“You’ve always been blind to it.” My last thread, frayed. I was delirious with rage, laughing like a madwoman so much, I could barely catch air. “You sent him to an all boys Catholic school! Do you have any idea what really happened there? Tell her, Theo! Tell mummy dearest what her precious little altar boy did.” Tears rolled down my cheeks as gasps came from the crowd. “Your perfect little angel told me every sordid detail! Every fondle under the desk. Every fellatio in the loo!!” I screamed from the bottom of my lungs. “You didn’t protect him from girls! You let him loose in the candy store!” 

Elizabeth snapped her fingers. “Get her out of here!” She hissed at her staff, her minions. 

“Now, he just wants to be himself, happy with another bloke, and he’s too twisted in his head due to his mommy issues to even accept himself for the beautiful man he is!” Two arms grabbed me, dragging me out of the room kicking and screaming like a toddler having a tantrum. “So frightened he’ll disappoint you! Terrified he’ll be like me, cast out, discarded, with nowhere to turn, no safety net, not a soul in the world who cares!”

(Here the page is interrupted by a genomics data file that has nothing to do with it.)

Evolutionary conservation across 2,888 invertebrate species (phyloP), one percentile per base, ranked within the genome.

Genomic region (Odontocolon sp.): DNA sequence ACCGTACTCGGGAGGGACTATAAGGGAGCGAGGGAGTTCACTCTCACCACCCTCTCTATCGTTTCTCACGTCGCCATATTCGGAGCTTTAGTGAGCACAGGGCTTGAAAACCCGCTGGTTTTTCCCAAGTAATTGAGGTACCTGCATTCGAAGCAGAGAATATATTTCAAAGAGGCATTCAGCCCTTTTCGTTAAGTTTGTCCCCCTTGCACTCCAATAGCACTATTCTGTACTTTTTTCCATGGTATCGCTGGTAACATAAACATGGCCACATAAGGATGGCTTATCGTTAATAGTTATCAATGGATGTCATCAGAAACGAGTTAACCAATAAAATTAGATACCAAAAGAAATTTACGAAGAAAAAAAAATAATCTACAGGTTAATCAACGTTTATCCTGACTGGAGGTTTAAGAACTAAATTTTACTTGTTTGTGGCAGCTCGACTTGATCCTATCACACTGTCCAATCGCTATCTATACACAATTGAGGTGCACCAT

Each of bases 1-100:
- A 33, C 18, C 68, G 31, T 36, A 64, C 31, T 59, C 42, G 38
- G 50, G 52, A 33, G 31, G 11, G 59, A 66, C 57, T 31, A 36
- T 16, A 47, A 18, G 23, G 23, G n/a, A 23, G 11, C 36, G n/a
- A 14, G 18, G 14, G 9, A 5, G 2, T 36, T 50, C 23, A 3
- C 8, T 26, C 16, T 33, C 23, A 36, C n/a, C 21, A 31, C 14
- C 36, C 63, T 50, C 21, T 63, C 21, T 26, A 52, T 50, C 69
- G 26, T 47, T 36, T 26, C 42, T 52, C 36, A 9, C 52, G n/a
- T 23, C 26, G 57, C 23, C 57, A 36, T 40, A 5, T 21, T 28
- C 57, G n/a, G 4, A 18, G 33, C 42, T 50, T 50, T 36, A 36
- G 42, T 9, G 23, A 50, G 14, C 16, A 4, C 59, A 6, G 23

George’s tongue clicked behind me, pulling me from my dismal memories “I feel just awful for how poorly I treated your brother, especially considering what happened afterward…” He grimaced, but didn’t look a bit remorseful. 

Please. Just. Stop.

“Of course, I’m sure you feel even worse.” He slumped into his seat. First class, of course. 

He had no idea how I felt. My whole life I’d tried to protect Theo. But I grew weary. This pawn could only hold the defensive line for so long.